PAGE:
… but it’s nice to see people reading the blog, whether they agree or not, and whether they completely read it or not. If I win Tuesday’s Mega Millions jackpot ($356 million over 26 years, or $255 million cash), I’ll consider my anonymous correspondent’s suggestion. (Prestegard High School? Hmmm …)

The letter-writer makes a point that I suspect resonates with a lot of taxpayers, including those who will vote on the referendum. The school district is not responsible for federal or state taxation, yet the referendum may fail based on federal or state taxes more than the $4 impact (on the property tax bill of a house assessed at $100,000) of purchasing the property for future school construction.

The Obama administration (which defines “millionaire” as a household with $250,000 of annual income) has raised 21 separate taxes since it began in 2009. Anyone who buys a product or service from an American business is paying, as of next week, the highest corporate tax rates in the world. If Obama is reelected in November, the George W. Bush tax cuts and the payroll tax cut go away; both expire at the end of this year, resulting in a 13 percent increase in the highest tax bracket. Obama’s 2013 budget raises taxes on 27 percent of American households.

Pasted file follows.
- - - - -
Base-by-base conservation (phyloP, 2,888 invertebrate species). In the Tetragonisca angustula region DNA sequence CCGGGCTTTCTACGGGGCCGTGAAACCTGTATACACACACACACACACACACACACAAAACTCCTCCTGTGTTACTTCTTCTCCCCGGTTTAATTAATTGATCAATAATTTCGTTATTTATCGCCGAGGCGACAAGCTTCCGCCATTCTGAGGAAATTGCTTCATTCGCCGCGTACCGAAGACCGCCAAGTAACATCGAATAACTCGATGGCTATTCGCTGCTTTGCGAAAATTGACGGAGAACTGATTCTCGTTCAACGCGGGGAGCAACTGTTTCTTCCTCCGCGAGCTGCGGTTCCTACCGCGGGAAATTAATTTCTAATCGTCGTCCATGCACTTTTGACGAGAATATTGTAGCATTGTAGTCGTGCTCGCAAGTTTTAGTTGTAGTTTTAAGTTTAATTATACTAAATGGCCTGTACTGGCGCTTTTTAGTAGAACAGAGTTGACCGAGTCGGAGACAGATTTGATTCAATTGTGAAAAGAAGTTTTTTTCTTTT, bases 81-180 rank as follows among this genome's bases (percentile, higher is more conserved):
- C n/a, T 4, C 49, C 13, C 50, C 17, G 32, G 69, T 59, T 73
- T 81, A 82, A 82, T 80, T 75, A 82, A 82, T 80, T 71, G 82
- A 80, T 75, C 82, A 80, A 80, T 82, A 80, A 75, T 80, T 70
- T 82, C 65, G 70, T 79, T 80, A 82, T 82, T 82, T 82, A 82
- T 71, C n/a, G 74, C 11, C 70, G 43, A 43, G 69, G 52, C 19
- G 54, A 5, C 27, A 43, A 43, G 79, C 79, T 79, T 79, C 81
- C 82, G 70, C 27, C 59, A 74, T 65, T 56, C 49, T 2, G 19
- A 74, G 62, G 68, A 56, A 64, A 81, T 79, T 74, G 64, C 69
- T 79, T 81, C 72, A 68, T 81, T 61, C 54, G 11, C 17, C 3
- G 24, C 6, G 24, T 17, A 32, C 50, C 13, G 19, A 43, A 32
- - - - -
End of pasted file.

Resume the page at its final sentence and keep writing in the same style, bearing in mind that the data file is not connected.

The state’s 2011–13 budget fixed the fiscal mess left by the Doyle administration and its apparatchiks in the Legislature, but it did not cut taxes. That means Wisconsinites still pay some of the highest income taxes in the country. Anyone who buys a product or service from a Wisconsin business is paying some of the highest corporate income taxes in the country. Instead of increasing spending (contrary to the claims of the commercials you’re sentenced to watch), Walker and the Legislature should have actually cut taxes by cutting spending.

If Walker loses his recall election, and if the public employee collective bargaining reforms are reversed, with the obvious resulting further increase in taxes, not a single school district referendum, either to exceed state revenue caps or to build or renovate school buildings, will pass anywhere in this state until the gubernatorial recall winner is himself or herself booted out of office. A Walker recall loss will result in the biggest backlash against government spending and taxes this state has ever seen — a backlash that will make the tea party look like something my daughter’s first-grade class put together.